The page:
by Stacie N. Galang
Editor in Chief
Change — that reliable constant or, depending on the day, nagging burden. Most of the time, it moves past us at such a speed that, thankfully, we can hardly fathom its impact. And then there are the moments when, among friends, family, even strangers, we attempt, however feebly, to give it context. The comments, “kids these daysor when I was young. . .” wreak of either sentimentality or skepticism. Even in my own brief existence (emphasis on brief), I find myself uttering the words, “I remember when.” (I crack a half smile toward the cheek that shows the dimple, and a twinkle comes to my eye.) “We used to wear neon T-shirts, ewww day glo-like, oh, the hu-MAN-i-ty (obligatory eye roll). And Madonna, she like, wore fishnet stockings and a kazillion bracelets, like, oh my God!?” Who knows, the woman may have sported her fishnets yesterday.
Tradition, on the other hand, is perhaps humanity’s attempt to dismiss change and subsequently give what’s left context and meaning. Like a strobe light on history, tradition parses time into fractious snapshots — bite-sized tidbits — and then threads it together. We revel in our cultural traditions and grapple to maintain them. We have traditions wherein our nuclear family celebrates birthdays and holidays-carefully planned traditions and ones that just crop up seemingly from nowhere. Sports have their own traditions too. Competition has its way of breeding them. Ah, the timeless seventh inning stretch and cheerful fans roaring, “Take Me Out to the Ball Game.” Institutions of higher learning have their traditions as well. Alumni flock to homecoming games to remember days of yesteryear. Some traditions are better left to history. Last year’s tragedy at Texas A&M reminds us that sometimes we are blinded by our obsession for tradition. To what level will we take it? Will we insist upon flying the Confederate flag above our state capitol building? Will we risk our lives?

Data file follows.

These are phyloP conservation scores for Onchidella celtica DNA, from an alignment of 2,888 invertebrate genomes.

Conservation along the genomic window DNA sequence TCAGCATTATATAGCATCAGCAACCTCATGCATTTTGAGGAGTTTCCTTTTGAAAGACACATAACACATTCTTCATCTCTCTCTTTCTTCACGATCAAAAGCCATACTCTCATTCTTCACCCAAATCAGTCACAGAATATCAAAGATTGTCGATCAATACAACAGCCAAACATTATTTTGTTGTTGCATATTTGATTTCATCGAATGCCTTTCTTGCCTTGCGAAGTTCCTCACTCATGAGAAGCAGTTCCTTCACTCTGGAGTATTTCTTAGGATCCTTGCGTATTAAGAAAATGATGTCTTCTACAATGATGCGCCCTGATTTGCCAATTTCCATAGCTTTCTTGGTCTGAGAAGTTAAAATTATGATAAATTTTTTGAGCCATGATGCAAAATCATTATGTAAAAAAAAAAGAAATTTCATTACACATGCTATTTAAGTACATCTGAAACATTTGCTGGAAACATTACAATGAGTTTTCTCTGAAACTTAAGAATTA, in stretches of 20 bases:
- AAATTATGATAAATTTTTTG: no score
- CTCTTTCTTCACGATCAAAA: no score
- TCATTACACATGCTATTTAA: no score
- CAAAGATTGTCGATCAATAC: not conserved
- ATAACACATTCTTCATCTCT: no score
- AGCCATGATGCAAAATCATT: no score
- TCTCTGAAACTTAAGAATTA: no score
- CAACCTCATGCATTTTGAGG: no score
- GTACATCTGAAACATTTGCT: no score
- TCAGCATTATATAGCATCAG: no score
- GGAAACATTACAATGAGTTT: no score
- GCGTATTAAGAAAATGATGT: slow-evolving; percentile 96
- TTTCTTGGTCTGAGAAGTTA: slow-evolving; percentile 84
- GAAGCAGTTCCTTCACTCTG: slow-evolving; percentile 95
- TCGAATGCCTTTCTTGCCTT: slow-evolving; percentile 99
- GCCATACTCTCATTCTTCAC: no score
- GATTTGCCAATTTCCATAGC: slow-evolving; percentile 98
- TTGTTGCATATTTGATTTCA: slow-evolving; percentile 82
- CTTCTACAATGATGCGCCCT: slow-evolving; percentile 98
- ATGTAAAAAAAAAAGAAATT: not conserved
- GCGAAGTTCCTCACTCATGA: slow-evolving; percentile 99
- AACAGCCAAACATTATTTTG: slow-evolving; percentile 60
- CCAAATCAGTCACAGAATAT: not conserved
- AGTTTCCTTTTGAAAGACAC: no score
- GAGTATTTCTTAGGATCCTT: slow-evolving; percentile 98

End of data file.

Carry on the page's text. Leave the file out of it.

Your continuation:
We strive to have some constancy. How many times have we seen the words, “first annual”? — perhaps wishful thinking or another attempt to create tradition, familiarity, solace. Tradition and change at times seem unlikely partners, yet they are inexorably married. The union is at times blissful, at times bitter.
So we cannot very well stop change, the fine lines on our face that widen over time to become wrinkles, nor would we want to, at least not without the help of modern technology. But we can dust off our old school sweaters, sweatshirts, what have you, don the green and orange, drag our children to a football game they have not the patience to understand or appreciate and maintain our traditions.